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Freshwater ecosystems under threat in a warming Aotearoa

16 May 2022

#WorldBiodiversityDay Nature is taking with one hand and giving with the other when it comes to Aotearoa New Zealand’s freshwater ecosystems.


Professor Angus McIntosh is concerned about how climate change will affect native species such as this brown mudfish, from a South Westland tree tip-up pool.

While the increasing number of severe droughts is playing havoc with our waterways, more floods could prove to be their friend.

Professor Angus McIntosh, a specialist in freshwater ecology at University of Canterbury, is heading research into how climate warming is affecting our freshwater ecosystems and how to best deal with those influences in the future.

SDG 13 Sustainable Development Goal (SDG) 13 - Climate Action

“A major climate-drive threat to freshwater life in New Zealand is increased frequency and magnitude of drought. We know that river communities collapse when rivers dry completely, but we’re trying to find the early warning signs indicating when communities start that process so we can offer better advice in water allocation decisions.”

A big challenge, especially in some recent Environment Court decisions, has been how to manage river flows when interactions between trout and native fish (galaxiids) are involved, Professor McIntosh says.

“It’s often thought that native fish will benefit when rivers are lower because there will be fewer of their predators – trout. What actually happens with no trout present is that the number of non-migratory native fish decline as the river flow slows. Just how to manage native fish populations and how their interactions are affected by longer periods of low flow is going to be tricky as climate change bites.”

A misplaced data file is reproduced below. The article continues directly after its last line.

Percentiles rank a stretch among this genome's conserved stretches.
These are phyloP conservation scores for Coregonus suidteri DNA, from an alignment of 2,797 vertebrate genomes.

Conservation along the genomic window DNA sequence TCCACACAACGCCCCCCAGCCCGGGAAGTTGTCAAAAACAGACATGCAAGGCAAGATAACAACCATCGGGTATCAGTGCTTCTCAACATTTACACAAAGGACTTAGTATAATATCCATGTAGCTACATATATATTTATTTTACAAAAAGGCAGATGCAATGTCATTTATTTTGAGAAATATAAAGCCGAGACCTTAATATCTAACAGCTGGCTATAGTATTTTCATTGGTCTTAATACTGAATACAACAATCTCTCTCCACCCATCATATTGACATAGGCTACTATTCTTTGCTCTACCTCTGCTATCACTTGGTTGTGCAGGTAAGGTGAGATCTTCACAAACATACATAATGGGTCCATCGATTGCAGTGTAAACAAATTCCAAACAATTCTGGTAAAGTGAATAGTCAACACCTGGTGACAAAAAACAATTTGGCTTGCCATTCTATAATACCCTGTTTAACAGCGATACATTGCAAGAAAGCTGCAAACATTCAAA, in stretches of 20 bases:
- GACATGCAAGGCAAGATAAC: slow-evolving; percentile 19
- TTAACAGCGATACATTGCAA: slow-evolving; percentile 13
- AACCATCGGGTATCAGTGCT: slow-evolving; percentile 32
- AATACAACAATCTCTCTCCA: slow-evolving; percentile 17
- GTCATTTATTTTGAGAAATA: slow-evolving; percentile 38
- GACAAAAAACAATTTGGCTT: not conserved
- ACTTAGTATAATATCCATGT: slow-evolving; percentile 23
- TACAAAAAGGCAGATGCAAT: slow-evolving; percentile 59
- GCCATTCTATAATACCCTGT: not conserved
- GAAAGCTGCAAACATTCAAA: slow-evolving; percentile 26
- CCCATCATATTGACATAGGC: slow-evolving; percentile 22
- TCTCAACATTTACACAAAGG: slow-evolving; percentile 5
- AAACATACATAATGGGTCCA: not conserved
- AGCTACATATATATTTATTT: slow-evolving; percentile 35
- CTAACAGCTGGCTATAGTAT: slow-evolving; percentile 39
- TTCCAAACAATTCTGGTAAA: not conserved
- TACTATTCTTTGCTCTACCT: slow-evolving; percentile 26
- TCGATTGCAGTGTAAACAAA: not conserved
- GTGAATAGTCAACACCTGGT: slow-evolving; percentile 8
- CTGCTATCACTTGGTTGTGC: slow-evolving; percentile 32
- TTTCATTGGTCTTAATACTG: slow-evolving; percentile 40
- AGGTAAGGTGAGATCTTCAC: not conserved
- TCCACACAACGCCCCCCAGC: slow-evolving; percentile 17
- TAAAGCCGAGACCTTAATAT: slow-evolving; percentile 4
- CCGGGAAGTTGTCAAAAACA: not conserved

Professor McIntosh says the flip side of climate warming is that large magnitude floods could also be very influential.

“We were worried that Canterbury’s autumn floods last year would have wiped out native fish in the headwater and alpine areas. In some of our study streams around Porters Pass, for example, the stream beds were scoured down many metres.

“But, to our surprise, all the populations have held on. They’ve been greatly reduced, but they’re still there. We’re now interested in how quickly they recover, whether the trout were more or less affected and what the long term effects are.”

Professor McIntosh says the ability of those native fish to deal with ongoing extreme events such as flooding will depend on the resilience of their populations and his Freshwater Ecology Research Group’s research is now focusing on how to enhance that ability.

The research group has also recently finished work that reveals the relationship between river size (ie flow) and their ability to absorb sudden environmental disturbances such as floods.

Mimicking the impact of climate change, they used a waterblaster to simulate the influence of scour over small reaches of stream bed and observed the recovery. In general, the bigger a river, the more able it was to absorb the effects and maintain structure. The smaller the river, especially if water is taken out, the more vulnerable they become.

  • On May 25, Professor McIntosh is giving a talk in the Ngā Manu winter series on the Kapiti Coast. His topic is ‘Challenges for the conservation of freshwater ecosystems in a warming Aotearoa.’
Professor Angus McIntosh Professor Angus McIntosh leads UC’s Freshwater Ecology Research Group.

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